Orange Cats and Color Additive Amendment

Beyond being extremely creepy, this orange cat helped to make the current regulatory regime for color additives in the United States. This orange cat was dyed with an excessive amount of FD&C Orange No. 1 — a previously permitted color additive dating back to the original Pure Food and Drug Act.

Excessive amounts of this dye was associated with making children sick during the Halloween of 1950 — abdominal pain and diarrhea. FDA investigated the matter and ultimately launched a new investigation into the colorant’s safety. In addition to animal studies, it included human volunteers who suffered diarrhea after eating 1 to 8 pieces of candy. 20 Fed. Reg. 8492, 8493 (November 16, 1955).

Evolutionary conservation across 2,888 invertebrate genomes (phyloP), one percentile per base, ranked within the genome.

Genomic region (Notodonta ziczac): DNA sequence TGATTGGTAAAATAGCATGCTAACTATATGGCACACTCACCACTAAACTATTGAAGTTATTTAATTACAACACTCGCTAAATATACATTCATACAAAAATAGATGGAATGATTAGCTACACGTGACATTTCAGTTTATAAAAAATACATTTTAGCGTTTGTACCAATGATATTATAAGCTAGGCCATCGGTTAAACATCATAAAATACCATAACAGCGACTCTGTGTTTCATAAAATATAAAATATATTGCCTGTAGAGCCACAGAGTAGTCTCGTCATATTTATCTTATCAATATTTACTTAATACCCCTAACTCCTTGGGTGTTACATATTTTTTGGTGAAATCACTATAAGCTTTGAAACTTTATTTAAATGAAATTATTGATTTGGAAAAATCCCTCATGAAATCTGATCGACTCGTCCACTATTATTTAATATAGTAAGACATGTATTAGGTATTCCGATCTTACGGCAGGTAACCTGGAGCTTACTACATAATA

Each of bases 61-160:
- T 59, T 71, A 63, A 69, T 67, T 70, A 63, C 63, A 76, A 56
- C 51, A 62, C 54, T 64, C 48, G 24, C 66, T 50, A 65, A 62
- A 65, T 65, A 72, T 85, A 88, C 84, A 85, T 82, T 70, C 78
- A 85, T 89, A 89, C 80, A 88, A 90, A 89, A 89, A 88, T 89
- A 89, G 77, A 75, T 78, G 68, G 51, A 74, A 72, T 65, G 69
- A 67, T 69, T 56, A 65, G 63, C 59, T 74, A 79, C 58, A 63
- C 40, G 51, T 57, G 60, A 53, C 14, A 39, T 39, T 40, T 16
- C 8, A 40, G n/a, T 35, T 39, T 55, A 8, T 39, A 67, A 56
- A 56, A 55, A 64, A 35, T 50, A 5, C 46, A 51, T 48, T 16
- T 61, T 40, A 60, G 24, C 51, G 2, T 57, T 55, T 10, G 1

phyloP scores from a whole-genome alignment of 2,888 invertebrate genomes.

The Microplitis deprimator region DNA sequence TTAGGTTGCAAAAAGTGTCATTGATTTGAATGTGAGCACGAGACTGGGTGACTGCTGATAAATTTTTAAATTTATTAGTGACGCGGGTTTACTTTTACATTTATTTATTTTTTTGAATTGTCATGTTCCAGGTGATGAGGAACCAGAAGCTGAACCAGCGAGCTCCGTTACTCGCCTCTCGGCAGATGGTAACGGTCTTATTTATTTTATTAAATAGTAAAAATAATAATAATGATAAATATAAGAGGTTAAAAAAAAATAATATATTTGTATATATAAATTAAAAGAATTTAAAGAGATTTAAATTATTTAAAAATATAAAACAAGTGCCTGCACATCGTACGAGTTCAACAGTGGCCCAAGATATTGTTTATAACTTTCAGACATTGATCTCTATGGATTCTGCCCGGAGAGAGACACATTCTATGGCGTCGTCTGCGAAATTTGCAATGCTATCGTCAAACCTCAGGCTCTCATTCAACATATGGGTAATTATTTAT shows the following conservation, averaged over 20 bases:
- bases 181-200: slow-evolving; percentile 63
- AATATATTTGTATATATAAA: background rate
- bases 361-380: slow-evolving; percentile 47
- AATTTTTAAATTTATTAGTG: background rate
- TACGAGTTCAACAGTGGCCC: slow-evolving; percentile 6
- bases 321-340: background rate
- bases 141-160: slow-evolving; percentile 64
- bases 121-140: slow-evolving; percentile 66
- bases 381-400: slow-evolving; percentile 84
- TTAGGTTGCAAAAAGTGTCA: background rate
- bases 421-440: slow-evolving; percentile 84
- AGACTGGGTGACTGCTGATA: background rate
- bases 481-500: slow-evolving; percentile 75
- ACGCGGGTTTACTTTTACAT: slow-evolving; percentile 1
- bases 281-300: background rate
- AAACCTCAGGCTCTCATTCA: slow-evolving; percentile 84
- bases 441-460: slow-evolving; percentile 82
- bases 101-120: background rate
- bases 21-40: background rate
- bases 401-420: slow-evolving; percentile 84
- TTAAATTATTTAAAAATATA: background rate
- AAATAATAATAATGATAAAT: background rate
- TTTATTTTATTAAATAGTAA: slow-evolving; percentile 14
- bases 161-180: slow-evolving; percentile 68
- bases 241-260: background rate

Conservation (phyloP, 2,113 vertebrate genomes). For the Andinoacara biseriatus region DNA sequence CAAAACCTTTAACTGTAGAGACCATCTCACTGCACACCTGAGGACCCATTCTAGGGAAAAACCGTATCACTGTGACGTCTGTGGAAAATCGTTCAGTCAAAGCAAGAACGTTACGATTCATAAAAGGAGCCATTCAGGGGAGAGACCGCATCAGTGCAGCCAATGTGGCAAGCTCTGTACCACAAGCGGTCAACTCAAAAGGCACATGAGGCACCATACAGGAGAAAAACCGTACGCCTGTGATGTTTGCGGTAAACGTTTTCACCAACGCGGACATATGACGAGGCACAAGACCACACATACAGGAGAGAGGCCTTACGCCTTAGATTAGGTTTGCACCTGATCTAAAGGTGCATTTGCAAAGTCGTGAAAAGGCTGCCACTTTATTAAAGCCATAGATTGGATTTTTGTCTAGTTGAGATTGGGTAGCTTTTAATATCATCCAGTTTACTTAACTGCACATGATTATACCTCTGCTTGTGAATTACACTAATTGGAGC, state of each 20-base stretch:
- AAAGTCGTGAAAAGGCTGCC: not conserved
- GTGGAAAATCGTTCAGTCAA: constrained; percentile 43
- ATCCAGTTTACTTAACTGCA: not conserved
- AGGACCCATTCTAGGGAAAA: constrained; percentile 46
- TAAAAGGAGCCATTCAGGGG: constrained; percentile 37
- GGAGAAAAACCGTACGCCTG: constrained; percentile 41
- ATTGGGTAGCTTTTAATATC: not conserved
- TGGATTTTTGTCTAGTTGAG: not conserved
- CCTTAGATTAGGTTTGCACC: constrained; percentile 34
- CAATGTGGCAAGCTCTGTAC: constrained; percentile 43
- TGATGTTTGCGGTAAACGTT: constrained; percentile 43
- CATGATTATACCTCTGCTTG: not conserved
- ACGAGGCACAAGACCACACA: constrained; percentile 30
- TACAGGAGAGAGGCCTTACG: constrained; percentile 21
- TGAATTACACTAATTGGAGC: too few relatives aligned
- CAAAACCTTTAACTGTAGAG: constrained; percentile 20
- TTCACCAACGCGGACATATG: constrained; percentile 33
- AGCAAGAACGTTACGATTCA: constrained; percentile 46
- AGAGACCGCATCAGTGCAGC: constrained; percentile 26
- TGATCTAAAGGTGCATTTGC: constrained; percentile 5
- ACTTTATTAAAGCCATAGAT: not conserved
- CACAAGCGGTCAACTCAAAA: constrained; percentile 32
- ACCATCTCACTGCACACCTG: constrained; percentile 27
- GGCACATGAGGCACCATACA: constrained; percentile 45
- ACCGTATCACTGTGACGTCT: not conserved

Ultimately FDA banned Orange No. 1, but before that could take affect this color was used to color popcorn cats, which then resulted in several reported sicknesses. These sicknesses along with related court cases ultimately led the Congress to pass the Color Additive Amendment of 1960.

So let’s hear it for popcorn cat on this National Popcorn Day.

Popcorn Cat (1955)

Additional Sources:

  • Daniel M. Marmion, Handbook of U.S. Colorants: Foods, Drugs, Cosmetics, and Medical Devices.
  • G. Edward Damon and Wallace F. Janssen, Additives for Eye Appeal, FDA Consumer (July/August 1973).

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